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Income, rainfall shocks and health. An instrumental variable approach

Author

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  • Savage, D.
  • Fichera, E.

Abstract

We examine whether income shocks affect a range of health outcomes and a preventative behaviour. We instrument income with rainfall measurements by matching satellite information on timing and positioning of 21 rainfall stations to longitudinal data (1991-1994) of over 4,000 individuals in 51 villages of a North Western region in Tanzania. We find a pro-cyclical effect of income on health. A ten percent increase in income reduces by 0.2 the number of illnesses. A further finding is the positive effect on vaccinations of children under six: a ten percent increase in income implies an increase of about one vaccination, from a mean of 2.3 per child, for the four vaccinations of polio, tetanus, tuberculosis and measles. There is also some evidence of a reduction in chronic malnutrition of children under six. Our results suggest the income effect to offset the increased opportunity cost of time in this data.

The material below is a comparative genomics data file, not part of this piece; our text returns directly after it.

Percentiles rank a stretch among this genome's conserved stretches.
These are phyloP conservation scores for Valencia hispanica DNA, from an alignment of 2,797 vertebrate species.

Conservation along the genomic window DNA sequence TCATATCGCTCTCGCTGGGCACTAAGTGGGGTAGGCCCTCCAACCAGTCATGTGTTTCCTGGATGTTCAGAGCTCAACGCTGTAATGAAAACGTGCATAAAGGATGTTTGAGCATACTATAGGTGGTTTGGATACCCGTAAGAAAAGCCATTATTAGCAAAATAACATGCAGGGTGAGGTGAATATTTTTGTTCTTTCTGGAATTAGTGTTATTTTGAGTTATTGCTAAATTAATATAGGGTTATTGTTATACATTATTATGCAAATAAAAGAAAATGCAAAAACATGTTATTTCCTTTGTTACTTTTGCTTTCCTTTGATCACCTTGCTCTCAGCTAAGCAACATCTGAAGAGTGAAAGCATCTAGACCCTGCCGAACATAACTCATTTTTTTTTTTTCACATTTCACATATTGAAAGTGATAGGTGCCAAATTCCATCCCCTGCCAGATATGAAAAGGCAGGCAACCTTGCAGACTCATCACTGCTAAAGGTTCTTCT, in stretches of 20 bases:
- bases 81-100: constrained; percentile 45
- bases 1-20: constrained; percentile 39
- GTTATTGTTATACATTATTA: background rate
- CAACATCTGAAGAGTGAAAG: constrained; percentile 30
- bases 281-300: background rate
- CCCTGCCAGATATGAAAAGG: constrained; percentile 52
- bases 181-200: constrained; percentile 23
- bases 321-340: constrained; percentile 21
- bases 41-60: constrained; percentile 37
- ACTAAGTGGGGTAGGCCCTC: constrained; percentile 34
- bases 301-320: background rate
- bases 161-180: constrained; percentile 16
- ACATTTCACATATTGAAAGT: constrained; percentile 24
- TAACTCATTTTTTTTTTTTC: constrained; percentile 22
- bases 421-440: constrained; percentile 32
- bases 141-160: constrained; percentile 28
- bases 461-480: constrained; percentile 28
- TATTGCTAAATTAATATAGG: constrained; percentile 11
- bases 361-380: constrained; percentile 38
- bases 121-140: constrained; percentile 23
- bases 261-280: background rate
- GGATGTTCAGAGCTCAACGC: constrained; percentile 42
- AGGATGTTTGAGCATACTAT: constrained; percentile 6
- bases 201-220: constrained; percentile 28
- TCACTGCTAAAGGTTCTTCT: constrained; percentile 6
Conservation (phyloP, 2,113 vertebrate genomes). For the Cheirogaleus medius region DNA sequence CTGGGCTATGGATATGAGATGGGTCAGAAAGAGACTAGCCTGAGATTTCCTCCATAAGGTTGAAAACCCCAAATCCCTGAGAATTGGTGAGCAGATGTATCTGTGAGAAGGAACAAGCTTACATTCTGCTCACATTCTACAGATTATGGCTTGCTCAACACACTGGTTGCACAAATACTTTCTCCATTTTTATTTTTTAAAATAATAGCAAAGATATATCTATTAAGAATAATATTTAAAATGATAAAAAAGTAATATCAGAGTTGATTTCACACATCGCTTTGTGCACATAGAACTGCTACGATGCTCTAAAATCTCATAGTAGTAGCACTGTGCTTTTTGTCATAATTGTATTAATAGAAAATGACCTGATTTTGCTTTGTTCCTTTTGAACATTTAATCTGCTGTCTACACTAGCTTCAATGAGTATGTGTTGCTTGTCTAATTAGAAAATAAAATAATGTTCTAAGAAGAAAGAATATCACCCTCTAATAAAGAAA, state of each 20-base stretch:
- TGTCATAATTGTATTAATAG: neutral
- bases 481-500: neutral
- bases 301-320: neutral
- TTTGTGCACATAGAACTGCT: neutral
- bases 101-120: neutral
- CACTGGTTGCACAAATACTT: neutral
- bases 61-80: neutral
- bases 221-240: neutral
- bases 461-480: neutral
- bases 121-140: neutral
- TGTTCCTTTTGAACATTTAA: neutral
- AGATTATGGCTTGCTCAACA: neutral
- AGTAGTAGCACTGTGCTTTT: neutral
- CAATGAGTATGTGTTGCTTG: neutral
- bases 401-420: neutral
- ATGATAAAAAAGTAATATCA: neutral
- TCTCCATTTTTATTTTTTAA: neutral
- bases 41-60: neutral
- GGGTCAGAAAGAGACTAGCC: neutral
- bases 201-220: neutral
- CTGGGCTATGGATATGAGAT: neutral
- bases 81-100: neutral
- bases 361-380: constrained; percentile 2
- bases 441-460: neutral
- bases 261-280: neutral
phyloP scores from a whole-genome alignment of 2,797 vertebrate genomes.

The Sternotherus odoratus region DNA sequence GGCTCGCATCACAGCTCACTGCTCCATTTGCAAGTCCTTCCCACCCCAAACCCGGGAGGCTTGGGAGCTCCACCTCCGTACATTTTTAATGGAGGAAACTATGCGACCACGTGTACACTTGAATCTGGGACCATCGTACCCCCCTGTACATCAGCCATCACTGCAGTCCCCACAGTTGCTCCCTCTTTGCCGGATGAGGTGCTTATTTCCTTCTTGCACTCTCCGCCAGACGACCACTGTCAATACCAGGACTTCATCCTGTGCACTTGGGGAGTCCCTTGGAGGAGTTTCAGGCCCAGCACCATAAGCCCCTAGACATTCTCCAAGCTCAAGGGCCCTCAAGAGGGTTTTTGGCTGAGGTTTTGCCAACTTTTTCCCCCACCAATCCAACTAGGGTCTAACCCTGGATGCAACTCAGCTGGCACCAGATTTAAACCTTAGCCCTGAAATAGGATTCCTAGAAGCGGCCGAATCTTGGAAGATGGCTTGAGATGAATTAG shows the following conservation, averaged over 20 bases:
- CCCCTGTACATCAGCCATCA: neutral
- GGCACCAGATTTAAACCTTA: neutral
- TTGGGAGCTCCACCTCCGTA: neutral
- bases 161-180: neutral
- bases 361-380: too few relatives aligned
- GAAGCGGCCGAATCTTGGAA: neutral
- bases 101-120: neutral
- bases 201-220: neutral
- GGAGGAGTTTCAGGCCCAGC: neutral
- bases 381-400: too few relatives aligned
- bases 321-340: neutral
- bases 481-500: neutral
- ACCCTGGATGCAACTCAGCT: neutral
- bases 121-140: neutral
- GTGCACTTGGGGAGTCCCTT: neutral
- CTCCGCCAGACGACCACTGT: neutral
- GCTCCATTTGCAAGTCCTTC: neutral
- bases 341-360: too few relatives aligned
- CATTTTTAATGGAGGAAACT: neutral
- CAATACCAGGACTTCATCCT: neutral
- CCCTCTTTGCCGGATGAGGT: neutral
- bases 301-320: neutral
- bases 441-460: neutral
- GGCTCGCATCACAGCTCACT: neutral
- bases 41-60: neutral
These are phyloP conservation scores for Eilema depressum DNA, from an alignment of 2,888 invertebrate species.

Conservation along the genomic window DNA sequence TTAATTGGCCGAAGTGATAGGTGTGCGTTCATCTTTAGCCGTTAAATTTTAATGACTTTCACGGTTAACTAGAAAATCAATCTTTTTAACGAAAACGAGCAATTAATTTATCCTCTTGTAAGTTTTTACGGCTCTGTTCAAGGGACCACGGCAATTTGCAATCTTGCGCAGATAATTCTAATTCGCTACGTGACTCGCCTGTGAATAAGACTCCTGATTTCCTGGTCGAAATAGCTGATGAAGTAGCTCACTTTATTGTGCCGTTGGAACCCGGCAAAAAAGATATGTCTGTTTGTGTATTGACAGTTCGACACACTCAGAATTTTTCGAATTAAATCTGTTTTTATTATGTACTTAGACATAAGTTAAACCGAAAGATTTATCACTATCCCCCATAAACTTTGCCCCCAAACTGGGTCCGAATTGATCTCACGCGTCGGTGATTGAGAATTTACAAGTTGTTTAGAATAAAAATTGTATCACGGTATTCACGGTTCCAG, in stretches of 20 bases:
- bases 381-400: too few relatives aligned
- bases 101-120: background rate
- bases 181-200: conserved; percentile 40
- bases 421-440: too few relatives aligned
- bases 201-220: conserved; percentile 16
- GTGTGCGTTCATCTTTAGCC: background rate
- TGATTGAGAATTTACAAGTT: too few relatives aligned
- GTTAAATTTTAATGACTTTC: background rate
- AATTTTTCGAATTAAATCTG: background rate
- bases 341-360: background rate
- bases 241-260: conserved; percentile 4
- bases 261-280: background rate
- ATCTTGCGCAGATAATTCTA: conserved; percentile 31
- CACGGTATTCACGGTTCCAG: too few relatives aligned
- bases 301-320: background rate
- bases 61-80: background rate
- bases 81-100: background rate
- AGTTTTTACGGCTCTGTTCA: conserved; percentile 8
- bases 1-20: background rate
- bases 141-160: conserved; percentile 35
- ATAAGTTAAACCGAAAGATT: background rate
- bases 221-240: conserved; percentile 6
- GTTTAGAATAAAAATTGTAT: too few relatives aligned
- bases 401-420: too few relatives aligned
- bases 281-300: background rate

Suggested Citation

  • Savage, D. & Fichera, E., 2013. "Income, rainfall shocks and health. An instrumental variable approach," Health, Econometrics and Data Group (HEDG) Working Papers 13/13, HEDG, c/o Department of Economics, University of York.
  • Handle: RePEc:yor:hectdg:13/13
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    File URL: https://www.york.ac.uk/media/economics/documents/herc/wp/13_13.pdf
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    Cited by:

    1. Laura Jeanet Martínez Rodríguez, 2017. "Impacto de la ola invernal sobre las dinámicas de uso del tiempo de hogares rurales," DOCUMENTOS CEDE 015603, UNIVERSIDAD DE LOS ANDES-CEDE.
    2. Hanandita, Wulung & Tampubolon, Gindo, 2014. "Does poverty reduce mental health? An instrumental variable analysis," Social Science & Medicine, Elsevier, vol. 113(C), pages 59-67.

    More about this item

    Keywords

    Rainfall shocks; Income; Health; Spatial interpolation;

    JEL classification:

    • I12 - Health, Education, and Welfare - - Health - - - Health Behavior
    • I14 - Health, Education, and Welfare - - Health - - - Health and Inequality
    • I18 - Health, Education, and Welfare - - Health - - - Government Policy; Regulation; Public Health

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